Nov 2, 2023 - World

How tech and AI help get crucial services to U.S. Spanish speakers

Illustration of a line of computers with exclamation marks on their screens, the one in the center has an inverted exclamation mark.

Illustration: Aïda Amer/Axios

Spanish-language tech and AI are helping crucial services like emergency dispatch centers and college advisers' offices better reach a booming population.

Why it matters: Although Spanish is the second-most commonly spoken language in U.S. homes, most generative AI and technological tools have been available solely in English — but that is changing.

State of play: AI has been used to translate climate change reports and to dub videos on social media, and it's also slowly being used for services such as emergency response.

  • Carbyne, a software company that provides various services to 911 centers, began offering live translations in Spanish and 13 other languages this year. Carbyne has contracts with governments in Georgia, Texas, Colorado, and abroad.
  • If a person calling 911 is speaking Spanish, dispatchers get a live written transcript in English, and their responses are automatically translated to Spanish audio for the caller.

What they're saying: "We now use it with every call just for our own benefit," Monica Sanchez, a dispatcher at the Presidio County Sheriff's Office in West Texas, tells Axios Latino.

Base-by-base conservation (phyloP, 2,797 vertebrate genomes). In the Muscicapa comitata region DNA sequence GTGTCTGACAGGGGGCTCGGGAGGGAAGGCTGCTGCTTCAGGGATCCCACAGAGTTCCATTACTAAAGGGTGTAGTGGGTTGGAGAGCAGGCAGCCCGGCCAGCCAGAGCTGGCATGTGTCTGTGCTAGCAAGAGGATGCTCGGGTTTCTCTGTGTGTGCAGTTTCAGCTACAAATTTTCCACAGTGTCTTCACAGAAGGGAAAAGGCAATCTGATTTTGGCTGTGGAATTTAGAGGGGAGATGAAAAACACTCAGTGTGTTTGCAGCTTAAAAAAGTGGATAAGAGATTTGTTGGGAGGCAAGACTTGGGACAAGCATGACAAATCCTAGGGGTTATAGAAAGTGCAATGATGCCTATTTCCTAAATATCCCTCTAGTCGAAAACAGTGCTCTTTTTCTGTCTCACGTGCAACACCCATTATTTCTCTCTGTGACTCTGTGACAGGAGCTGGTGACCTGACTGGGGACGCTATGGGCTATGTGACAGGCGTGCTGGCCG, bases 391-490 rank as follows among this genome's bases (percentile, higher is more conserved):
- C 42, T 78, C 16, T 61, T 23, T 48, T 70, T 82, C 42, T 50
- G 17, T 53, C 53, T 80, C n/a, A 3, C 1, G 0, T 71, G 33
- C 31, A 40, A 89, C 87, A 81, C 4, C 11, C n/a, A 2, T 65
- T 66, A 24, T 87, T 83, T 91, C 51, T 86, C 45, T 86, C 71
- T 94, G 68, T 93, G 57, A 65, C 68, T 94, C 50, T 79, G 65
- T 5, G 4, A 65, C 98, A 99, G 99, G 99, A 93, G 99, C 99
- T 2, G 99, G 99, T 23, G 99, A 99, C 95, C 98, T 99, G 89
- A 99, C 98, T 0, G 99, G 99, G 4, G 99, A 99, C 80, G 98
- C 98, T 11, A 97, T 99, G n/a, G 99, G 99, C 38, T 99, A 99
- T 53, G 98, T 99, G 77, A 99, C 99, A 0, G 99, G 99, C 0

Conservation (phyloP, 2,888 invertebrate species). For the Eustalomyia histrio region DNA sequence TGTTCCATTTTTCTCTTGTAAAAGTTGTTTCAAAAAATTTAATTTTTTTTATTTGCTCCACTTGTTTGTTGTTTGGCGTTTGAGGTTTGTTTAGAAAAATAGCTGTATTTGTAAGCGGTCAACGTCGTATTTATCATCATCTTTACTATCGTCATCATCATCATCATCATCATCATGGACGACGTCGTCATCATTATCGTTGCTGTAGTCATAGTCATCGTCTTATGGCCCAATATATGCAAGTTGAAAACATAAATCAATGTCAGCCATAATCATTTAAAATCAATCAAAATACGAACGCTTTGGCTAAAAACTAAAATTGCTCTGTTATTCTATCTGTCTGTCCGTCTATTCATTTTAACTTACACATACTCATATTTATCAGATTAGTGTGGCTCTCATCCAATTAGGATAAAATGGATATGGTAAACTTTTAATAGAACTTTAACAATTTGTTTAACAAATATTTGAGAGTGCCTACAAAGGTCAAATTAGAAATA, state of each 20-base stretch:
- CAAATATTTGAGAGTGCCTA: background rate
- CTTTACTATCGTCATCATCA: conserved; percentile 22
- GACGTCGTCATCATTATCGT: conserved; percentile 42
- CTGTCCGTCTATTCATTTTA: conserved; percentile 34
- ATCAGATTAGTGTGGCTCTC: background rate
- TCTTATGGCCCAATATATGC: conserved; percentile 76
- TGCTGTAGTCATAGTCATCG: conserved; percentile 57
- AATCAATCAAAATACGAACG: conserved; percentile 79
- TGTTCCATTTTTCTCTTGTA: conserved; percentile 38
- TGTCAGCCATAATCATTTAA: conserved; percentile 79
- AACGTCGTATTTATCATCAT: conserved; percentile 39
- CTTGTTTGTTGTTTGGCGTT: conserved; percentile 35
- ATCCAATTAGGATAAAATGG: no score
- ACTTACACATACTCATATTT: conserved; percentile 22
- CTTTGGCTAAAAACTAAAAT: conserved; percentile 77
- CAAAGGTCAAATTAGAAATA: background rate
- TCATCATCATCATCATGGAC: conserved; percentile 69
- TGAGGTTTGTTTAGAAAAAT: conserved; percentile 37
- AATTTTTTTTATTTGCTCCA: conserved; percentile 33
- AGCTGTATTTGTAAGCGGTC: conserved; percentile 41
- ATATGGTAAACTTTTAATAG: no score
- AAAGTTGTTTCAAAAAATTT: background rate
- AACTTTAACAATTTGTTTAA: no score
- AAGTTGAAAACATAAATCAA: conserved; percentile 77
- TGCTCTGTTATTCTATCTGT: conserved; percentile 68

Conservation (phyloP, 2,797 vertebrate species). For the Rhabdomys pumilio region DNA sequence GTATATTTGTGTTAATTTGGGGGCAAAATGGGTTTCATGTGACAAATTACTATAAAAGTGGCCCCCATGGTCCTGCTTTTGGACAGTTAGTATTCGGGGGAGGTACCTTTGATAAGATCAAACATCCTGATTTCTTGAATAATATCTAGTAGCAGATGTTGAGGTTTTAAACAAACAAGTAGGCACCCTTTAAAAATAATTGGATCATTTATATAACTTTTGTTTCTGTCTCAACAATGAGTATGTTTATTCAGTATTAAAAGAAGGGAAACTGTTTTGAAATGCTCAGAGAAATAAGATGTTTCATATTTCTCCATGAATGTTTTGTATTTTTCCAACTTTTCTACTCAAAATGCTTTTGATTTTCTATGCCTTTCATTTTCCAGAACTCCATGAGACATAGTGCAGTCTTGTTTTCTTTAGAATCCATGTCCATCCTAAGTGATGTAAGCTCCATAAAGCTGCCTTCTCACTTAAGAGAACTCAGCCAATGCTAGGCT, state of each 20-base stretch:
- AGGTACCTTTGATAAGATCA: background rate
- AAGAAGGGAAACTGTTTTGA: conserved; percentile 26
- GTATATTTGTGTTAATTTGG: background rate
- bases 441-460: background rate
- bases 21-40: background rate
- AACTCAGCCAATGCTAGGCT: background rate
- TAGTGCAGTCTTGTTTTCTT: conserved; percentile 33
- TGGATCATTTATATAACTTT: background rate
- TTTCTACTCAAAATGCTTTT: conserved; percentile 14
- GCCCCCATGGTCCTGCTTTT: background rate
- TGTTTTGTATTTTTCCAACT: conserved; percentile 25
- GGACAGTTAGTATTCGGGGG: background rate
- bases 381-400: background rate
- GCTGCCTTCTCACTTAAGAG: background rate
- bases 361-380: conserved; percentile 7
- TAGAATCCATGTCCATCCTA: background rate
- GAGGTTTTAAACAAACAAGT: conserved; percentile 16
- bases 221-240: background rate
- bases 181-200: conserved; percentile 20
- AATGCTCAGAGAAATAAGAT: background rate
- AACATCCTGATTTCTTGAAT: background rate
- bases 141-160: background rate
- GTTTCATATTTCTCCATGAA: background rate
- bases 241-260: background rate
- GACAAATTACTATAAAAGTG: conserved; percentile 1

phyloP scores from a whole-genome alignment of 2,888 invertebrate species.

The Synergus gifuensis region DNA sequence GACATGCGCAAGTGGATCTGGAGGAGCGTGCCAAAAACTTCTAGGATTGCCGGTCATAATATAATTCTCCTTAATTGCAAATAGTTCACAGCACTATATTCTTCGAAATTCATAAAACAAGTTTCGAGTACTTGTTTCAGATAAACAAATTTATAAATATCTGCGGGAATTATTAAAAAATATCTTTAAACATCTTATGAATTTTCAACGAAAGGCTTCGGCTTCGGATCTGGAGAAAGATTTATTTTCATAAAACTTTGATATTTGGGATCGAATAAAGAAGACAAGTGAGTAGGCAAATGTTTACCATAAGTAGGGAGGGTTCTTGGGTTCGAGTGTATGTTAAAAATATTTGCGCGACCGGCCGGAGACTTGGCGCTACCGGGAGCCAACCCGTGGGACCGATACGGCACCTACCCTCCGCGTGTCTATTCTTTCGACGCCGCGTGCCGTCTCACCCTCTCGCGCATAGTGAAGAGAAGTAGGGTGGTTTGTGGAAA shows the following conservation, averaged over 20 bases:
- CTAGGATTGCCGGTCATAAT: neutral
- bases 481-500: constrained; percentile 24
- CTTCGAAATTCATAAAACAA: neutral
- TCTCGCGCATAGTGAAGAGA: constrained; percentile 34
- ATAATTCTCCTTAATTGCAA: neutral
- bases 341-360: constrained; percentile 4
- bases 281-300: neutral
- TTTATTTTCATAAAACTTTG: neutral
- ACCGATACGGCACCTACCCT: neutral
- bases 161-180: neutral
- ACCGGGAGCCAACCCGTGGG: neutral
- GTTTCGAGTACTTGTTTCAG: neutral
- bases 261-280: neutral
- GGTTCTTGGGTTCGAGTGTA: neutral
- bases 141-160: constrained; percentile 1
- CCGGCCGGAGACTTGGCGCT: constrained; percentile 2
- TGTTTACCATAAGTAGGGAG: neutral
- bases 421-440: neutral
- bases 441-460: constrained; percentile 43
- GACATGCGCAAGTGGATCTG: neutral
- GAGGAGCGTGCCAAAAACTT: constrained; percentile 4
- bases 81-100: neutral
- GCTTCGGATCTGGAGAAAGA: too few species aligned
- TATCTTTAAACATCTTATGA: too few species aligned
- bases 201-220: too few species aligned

• Although she and the rest of the dispatch team members are Hispanic and know some Spanish, using the AI translations makes the calls go more smoothly, Sanchez adds.
  • "Some of the dialects are a little bit different in some cases … so we use it to better follow up, check addresses, grasp certain words," Sanchez says.
  • In the past, dispatchers used to loop an interpreter into the call, which could make them lose precious time, she says.

The education field has also been incorporating AI tools that benefit students, including Latinos.

  • The nonprofit DataKind has a partnership with John Jay College of Criminal Justice, where 44% of students are Hispanic, to run a predictive AI program that helps identify students — especially those from low-income families — who are in danger of dropping out because of grades or other factors.
  • Academic advisers then provide support to those students with one-on-one coaching and other efforts.
  • The AI predictive tool was developed with feedback from students and faculty, and with close monitoring to prevent bias.
  • In two years, more than 200 students have been helped, boosting the graduation rates by 32 percentage points, the university says.
  • Now, using funding from Google, the program will expand to six other campuses in the City University of New York network. On average, 30% of CUNY students are Latino, according to the latest available data.

Greater language availability also helps other learners.

  • Correcto, a start-up language editing tool, was developed to offer AI assistance while writing text, similar to Grammarly, but in Spanish.
  • Some online learning platforms have developed AI chatbots in Spanish for learners to practice conversational skills.

What to watch: Generative AI tools have been improving their non-English capabilities.

  • Bard, from Google, began including Spanish text this summer.
  • Large language model start-up LINCE Zero, developed especially for Spanish language dialects and varieties, launched this July.

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